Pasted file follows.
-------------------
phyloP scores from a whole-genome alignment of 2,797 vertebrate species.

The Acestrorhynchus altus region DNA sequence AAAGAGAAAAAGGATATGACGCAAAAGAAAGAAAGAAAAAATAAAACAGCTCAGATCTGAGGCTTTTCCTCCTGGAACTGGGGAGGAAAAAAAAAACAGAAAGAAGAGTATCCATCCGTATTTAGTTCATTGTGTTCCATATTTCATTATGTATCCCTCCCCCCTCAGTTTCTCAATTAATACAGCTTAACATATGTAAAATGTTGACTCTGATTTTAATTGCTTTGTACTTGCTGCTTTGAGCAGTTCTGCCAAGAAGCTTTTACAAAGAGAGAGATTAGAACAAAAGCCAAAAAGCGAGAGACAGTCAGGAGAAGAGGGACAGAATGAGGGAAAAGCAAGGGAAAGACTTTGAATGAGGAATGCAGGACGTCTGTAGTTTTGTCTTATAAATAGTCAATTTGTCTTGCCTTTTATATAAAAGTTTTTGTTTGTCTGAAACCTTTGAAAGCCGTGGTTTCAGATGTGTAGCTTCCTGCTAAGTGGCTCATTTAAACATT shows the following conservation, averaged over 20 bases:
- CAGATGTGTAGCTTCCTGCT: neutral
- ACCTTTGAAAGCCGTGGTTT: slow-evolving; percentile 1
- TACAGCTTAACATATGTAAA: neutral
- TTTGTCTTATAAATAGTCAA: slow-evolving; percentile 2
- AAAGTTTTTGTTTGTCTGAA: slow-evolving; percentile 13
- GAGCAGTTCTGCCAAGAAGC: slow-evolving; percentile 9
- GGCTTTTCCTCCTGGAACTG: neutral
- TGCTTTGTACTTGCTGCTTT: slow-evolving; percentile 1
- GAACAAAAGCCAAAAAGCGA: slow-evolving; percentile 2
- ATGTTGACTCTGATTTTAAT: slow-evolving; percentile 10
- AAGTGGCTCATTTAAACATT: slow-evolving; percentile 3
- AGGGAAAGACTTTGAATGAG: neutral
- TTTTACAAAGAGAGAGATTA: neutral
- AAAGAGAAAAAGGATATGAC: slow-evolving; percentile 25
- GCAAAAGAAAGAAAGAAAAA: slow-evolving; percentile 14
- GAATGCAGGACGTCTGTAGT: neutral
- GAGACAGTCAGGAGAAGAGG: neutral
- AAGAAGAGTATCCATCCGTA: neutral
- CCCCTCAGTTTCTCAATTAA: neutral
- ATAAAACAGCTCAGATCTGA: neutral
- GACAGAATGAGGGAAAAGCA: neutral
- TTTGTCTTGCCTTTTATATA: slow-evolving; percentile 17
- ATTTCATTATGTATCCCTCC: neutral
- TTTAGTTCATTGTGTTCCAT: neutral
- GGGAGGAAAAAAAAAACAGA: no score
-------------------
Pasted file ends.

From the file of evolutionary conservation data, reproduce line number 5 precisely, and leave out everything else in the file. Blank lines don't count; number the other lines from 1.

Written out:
- TACAGCTTAACATATGTAAA: neutral